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Nocturnal hypoventilation: predictors and outcomes in childhood progressive neuromuscular disease
  1. Sherri L Katz1,2,3,
  2. Isabelle Gaboury4,
  3. Krista Keilty5,6,
  4. Brenda Banwell6,7,8,
  5. Jiri Vajsar7,8,
  6. Peter Anderson3,9,
  7. Andy Ni2,3,
  8. Ian MacLusky1,2
  1. 1Departments of Pediatrics and Respirology, Children's Hospital of Eastern Ontario, Ottawa, Canada
  2. 2University of Ottawa, Ottawa, Canada
  3. 3Children's Hospital of Eastern Ontario Research Institute, Ottawa, Canada
  4. 4Department of Community Health Sciences, University of Calgary, Calgary, Canada
  5. 5Department of Respiratory Medicine, Hospital for Sick Children, Toronto, Canada
  6. 6Hospital for Sick Children Research Institute, Toronto, Canada
  7. 7Department of Neurology, Hospital for Sick Children, Toronto, Canada
  8. 8University of Toronto, Toronto, Canada
  9. 9Department of Psychology, Children's Hospital of Eastern Ontario, Ottawa, Canada
  1. Correspondence to Dr Sherri L Katz, Pediatric Respirologist, Director, Sleep Laboratory, Departments of Pediatrics and Respirology Children's Hospital of Eastern Ontario, Room W1444, 401 Smyth Road, Ottawa, Ontario, Canada K1H 8L1; skatz{at}cheo.on.ca

Abstract

Objectives To determine: (a) prevalence of clinically unsuspected nocturnal hypoventilation (NH) in a clinic population of children with progressive neuromuscular disease; (b) whether NH can be predicted from clinical/laboratory parameters; and (c) change over 1 year in pulmonary function decline, quality of life and attention in children with NH treated with non-invasive positive pressure ventilation (NPPV) compared with children without NH.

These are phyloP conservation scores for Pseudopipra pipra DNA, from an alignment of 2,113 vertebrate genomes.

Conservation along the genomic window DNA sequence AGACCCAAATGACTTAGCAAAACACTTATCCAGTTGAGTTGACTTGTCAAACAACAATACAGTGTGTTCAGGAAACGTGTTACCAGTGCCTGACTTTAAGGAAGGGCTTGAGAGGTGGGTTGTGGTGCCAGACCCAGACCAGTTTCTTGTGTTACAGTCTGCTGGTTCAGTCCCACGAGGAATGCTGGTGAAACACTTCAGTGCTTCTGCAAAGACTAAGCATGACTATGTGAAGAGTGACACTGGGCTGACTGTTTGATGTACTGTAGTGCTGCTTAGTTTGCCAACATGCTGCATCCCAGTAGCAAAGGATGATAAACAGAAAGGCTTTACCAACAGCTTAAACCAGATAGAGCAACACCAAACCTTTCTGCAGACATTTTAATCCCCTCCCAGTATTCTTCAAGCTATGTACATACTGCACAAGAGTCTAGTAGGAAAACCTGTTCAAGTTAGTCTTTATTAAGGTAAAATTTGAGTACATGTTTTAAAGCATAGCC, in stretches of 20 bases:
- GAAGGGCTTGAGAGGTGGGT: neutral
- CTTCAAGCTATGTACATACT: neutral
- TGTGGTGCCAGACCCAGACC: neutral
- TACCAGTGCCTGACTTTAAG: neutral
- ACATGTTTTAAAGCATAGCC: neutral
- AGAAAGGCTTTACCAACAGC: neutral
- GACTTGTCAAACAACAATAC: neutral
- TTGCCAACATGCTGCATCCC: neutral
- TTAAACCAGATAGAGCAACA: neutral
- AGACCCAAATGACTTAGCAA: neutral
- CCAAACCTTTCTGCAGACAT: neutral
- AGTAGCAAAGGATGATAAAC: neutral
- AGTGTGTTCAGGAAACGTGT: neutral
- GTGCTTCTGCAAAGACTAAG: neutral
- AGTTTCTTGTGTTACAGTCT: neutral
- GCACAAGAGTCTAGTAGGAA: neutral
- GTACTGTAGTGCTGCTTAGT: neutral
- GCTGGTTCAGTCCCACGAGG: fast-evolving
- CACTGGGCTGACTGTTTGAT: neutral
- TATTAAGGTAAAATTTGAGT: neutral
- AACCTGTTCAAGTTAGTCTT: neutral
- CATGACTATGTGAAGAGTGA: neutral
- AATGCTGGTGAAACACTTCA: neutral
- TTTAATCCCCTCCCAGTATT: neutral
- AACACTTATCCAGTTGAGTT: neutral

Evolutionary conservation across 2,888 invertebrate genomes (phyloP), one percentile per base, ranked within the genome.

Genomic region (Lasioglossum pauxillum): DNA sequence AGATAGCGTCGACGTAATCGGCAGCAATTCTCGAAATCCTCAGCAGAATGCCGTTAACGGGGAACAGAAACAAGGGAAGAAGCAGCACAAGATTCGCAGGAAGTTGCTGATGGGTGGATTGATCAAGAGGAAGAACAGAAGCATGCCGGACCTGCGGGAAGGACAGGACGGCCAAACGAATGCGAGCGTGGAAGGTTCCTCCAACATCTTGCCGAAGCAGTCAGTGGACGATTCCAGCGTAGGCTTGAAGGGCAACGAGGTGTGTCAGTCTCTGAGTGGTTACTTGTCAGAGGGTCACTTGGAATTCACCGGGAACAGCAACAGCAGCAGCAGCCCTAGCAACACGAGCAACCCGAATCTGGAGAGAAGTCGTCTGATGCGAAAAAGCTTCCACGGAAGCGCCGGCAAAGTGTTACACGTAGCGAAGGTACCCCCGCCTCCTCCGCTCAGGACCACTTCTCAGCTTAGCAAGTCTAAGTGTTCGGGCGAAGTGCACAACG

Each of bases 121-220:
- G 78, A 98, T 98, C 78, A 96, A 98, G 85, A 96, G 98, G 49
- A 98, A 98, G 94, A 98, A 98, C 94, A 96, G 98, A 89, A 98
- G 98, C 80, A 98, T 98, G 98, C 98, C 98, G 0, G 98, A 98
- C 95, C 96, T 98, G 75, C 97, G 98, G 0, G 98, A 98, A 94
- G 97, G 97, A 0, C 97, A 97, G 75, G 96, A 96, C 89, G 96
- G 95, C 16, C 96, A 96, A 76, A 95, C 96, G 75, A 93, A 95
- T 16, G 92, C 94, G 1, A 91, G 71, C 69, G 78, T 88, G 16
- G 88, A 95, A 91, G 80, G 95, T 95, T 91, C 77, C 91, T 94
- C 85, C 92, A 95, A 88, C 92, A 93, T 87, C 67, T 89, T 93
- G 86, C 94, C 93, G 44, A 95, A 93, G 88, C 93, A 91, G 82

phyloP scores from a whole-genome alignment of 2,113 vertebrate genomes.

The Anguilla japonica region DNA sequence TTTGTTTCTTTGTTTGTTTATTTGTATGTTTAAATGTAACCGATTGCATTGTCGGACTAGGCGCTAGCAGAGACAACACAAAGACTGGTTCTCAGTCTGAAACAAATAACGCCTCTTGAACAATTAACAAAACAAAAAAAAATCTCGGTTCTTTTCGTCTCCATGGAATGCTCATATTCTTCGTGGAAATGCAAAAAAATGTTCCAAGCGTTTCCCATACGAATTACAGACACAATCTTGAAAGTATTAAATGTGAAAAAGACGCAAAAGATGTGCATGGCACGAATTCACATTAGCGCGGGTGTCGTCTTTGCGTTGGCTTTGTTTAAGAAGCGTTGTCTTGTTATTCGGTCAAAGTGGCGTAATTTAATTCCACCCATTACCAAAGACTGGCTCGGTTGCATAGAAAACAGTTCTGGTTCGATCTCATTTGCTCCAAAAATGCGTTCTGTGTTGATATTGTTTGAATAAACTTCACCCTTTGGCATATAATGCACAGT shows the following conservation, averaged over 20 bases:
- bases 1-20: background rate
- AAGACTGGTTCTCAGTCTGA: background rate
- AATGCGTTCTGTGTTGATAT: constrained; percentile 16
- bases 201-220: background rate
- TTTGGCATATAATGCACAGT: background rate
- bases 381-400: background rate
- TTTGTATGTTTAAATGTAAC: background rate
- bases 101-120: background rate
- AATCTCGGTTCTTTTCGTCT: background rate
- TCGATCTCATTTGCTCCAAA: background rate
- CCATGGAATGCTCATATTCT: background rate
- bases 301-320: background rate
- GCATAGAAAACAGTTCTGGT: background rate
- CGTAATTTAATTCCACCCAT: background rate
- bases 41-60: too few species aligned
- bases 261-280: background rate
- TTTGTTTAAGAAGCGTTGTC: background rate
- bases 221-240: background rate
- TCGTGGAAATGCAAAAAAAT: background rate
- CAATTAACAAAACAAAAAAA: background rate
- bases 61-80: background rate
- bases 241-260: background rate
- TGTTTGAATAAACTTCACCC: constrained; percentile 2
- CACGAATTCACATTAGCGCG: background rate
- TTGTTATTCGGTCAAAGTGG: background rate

Design Prospective cohort study.

Setting Two tertiary-care paediatric neuromuscular clinics.

Patients 46 children (6–17 years) with progressive neuromuscular disease without neurocognitive impairment or dystrophinopathy.

Interventions Polysomnography, pulmonary function, manual muscle strength, quality of life (CHQ-PF50) and Conners questionnaires.

Outcome measures (a) Prevalence of NH; (b) predictive value of surrogate clinical measures for NH; and (c) differences in change over 1 year in pulmonary function, muscle strength, quality of life and attention between children with and without NH.

Results Prevalence of NH was 14.8%, 95% CI 8.0% to 25.7%. Maximal sensitivity and specificity for NH were achieved with thresholds of forced vital capacity <70% and forced expiratory volume in 1 s <65% predicted (sensitivities: 71.4, 71.4; specificities: 64.1, 79.5). Scoliosis also predicted NH (sensitivity 88.9; specificity 80.4). Over 1 year, those with NH had a greater increase in residual volume/total lung capacity (0.075 (−0.003 to 0.168) vs −0.03 (−0.065 to 0.028)), decline in muscle strength (−0.67 (−0.90 to 0.10) vs 0.53 (−0.05 to 0.90)) and worsened perception of health status.

Conclusions 15% of subjects had clinically unsuspected NH, predicted by moderate pulmonary function test impairment and scoliosis. Over 1 year those with NH had increased gas trapping, decline of muscle strength and worse perception of health status, despite NPPV.

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Footnotes

  • Funding The Hospital for Sick Children Foundation, CHEO Research Institute, Ontario Lung Association, Canadian Nurses Respiratory Society.

  • Competing interests None.

  • Ethics approval This study was conducted with the approval of the Children's Hospital of Eastern Ontario Research Ethics Board and Hospital for Sick Children Research Ethics Board.

  • Provenance and peer review Not commissioned; externally peer reviewed.

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